coming back to see what people have said, I'm really surprised to see most people going for the second version, very interesting, it seems I'm in a majority of one (story of my life!) lol

    Login to Reply
    Dietrich Avatar Andrea Dietrich Date: 7/25/2013 2:54:00 PM Block poet from commenting on your poetry

    charlotte, I also think that our styles of writing reflect which one we will prefer. You are a deep writer with unusual imagery. So you and Drake, for example, are going for the more difficult of the two versions. I don't like that first one at all. It's just too weird for the way I am programmed to think.
  1. Date: 7/25/2013 7:42:00 AM
    I agree with the prior comments about #2 being the better version. I'm almost completely untutored in writing poetry, so take my comments with a very large grain of salt. I think breaks should be at logical points, changes in intent of the verse, or for emphasis, all of which you have done. Breaks may also occur within a line, as if for a breath or for emphasis. I also think punctuation should be consistent, unless there is an intended run-on of words or ideas. I struggle with line length; where do I cut it, or do I cut it? Remember that I'm speaking just for myself here. I love the poem. It hits hard at a practice that infuriates and sickens me. Thanks for writing it. Jack

    Login to Reply
  1. Date: 7/25/2013 6:59:00 AM
    The second one both looks and reads MUCH better. Without a question.

    Login to Reply
  1. Date: 7/25/2013 6:29:00 AM
    YiP! I like the second one best. There is no right or wrong. It allows the reader to savour the different thoughts.... Write whichever feels comfortable for you and the subject will dictate the "form". Also, see Chris' "Closer" where he took White space to the next level. Love, Su

    Login to Reply
  1. Date: 7/25/2013 6:24:00 AM
    I like both but I think the second hits harder and is more difficult to speed read which the untrained poem reader too frequently does and therefore forces one to think about the message and hear it much more like a passionate conversation or video that unfolds scene by scene.

    Login to Reply
  1. Date: 7/25/2013 5:12:00 AM
    Hi Cyndi - Version 2 definitely appeals to me much more.....and yes as mentioned below for me it's the intensity and focus with which the line breaks lead me as the reader. I am so glad you posted something on this i guess creatively line breaks provide much more light and shade and the opportunity to engage the reader or emphasise a message or vision within the piece....really enjoyed the read......Shaz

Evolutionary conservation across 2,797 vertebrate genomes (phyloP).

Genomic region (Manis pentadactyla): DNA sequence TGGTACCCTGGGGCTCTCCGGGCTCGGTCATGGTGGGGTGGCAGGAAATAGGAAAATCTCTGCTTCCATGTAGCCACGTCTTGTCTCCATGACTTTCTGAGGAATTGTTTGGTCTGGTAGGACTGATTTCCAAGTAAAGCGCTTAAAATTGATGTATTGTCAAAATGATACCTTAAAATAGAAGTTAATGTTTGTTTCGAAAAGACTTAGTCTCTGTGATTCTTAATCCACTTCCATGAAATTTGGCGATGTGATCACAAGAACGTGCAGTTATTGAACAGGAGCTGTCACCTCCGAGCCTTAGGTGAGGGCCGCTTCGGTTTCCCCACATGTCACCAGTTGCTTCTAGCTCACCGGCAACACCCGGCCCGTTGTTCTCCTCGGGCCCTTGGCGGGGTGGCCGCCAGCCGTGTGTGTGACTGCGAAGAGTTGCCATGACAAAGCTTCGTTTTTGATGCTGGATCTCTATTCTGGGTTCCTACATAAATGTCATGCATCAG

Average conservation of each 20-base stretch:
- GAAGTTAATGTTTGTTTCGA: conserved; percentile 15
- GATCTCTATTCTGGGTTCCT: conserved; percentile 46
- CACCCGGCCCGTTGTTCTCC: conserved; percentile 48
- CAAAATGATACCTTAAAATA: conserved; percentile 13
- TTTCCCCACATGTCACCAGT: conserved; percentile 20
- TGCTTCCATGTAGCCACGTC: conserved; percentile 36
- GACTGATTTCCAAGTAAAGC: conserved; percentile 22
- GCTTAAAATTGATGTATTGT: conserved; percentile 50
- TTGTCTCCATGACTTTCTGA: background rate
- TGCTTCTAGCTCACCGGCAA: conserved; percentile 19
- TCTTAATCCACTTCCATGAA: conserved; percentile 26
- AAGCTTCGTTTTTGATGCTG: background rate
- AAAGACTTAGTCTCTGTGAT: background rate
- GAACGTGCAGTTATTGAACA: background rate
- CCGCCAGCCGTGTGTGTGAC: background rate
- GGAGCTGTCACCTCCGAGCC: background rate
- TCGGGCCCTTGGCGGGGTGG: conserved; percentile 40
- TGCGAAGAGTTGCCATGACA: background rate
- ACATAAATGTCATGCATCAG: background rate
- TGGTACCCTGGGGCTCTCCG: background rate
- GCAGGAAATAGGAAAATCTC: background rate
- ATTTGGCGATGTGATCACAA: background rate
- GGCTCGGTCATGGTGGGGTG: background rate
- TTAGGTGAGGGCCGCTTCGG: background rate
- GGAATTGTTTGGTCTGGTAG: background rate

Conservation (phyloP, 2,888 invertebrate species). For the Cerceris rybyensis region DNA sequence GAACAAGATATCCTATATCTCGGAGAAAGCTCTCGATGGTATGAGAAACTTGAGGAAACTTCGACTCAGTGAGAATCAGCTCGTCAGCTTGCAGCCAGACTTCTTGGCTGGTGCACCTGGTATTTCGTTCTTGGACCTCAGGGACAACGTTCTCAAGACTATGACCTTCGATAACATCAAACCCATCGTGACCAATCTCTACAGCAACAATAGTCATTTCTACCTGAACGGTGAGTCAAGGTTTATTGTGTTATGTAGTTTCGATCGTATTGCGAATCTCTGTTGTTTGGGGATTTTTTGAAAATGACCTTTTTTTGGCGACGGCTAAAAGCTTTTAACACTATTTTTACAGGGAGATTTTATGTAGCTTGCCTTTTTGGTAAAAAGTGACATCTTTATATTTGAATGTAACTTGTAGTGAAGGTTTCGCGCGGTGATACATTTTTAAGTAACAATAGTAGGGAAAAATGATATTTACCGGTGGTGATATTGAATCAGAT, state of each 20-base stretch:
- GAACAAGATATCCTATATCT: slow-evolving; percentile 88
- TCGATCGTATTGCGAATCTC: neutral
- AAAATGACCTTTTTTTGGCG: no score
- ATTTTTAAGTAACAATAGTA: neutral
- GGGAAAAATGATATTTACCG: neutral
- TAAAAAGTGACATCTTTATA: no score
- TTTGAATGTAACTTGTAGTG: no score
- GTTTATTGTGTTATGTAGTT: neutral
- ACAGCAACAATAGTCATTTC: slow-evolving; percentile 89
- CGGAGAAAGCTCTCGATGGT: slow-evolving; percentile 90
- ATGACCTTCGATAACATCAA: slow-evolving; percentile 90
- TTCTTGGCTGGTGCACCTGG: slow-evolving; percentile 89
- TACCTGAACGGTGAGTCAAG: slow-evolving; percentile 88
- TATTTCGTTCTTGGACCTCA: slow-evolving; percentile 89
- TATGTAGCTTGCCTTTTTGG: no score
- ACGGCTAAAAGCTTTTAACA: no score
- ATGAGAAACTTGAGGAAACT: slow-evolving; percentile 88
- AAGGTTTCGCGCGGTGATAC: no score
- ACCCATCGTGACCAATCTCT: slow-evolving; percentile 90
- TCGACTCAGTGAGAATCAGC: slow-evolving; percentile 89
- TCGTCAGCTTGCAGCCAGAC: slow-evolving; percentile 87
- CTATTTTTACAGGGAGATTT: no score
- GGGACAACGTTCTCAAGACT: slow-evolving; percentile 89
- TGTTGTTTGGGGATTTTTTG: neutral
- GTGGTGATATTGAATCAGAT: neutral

Login to Reply
  1. Date: 7/25/2013 5:05:00 AM
    one more thing! I think line spacing can be determined by the actual content of the poem, so, for example, a poem about being in a confused state of mind would benefit from having disjointed line breaks, the line breaks become an integral part of the poem's content and add something to it...

    Login to Reply
  1. Date: 7/25/2013 4:32:00 AM
    it's a wonderful, hard hitting poem, that's for sure, but I prefer the first version, I find it easier to read and absorb...for me, the broken lines and free floating words in the second version serve as a bit of a distraction from the heavy, emotional honest opinion...another thought, an editor once slapped my wrist for using 'oh' in poems, said it's outdated now, I used to use it quite a lot but hardly ever do now, but I think in this poem you can get away with it! :)

    Login to Reply
  1. Date: 7/25/2013 3:48:00 AM
    I love version two Cyndi and I'm learning through such interesting blogs you bring to surface.

    Login to Reply
  1. Date: 7/24/2013 11:12:00 PM
    *cont'd* My comment below might be a little confusing to read, and I only scratched 1% of the surface with regards to my thoughts on this matter lol. Blah-blah-blah-blah :P Ok, so with wot I mentioned concerning how I believe a lot of writers might not ponder/meditate on just how differently people could track and internalize, the second version of your poem is very close to how I naturally internalize your poem, whether I read silently or out-loud, yet the first and last two stanzas of your first example, are also how I might naturally track and internalize(where I might slow down/speed up/pause, switch tone). Hmmm, that might seem a bit like a paradox? For writers who take this topic seriously, expanding it into hands-on workshops/discussions were poems are tinkered with in several ways, offering several different results for each piece; and each piece analyzed by several unique viewpoints and well worth beyond its weight in gold(<----another cliche :P). Take this site for example. There are many poets who come up with fantastic imagery and themes, who can keep a consistent thread, etc, but their breaks(and not just breaks, but also putting punctuation in areas, in-between words, where it doesn't feasibly make any sense wotsoever by any stretch of the imagination or renderings of poetic license)absolutely murder the read(within my biased, subjective taste, at least).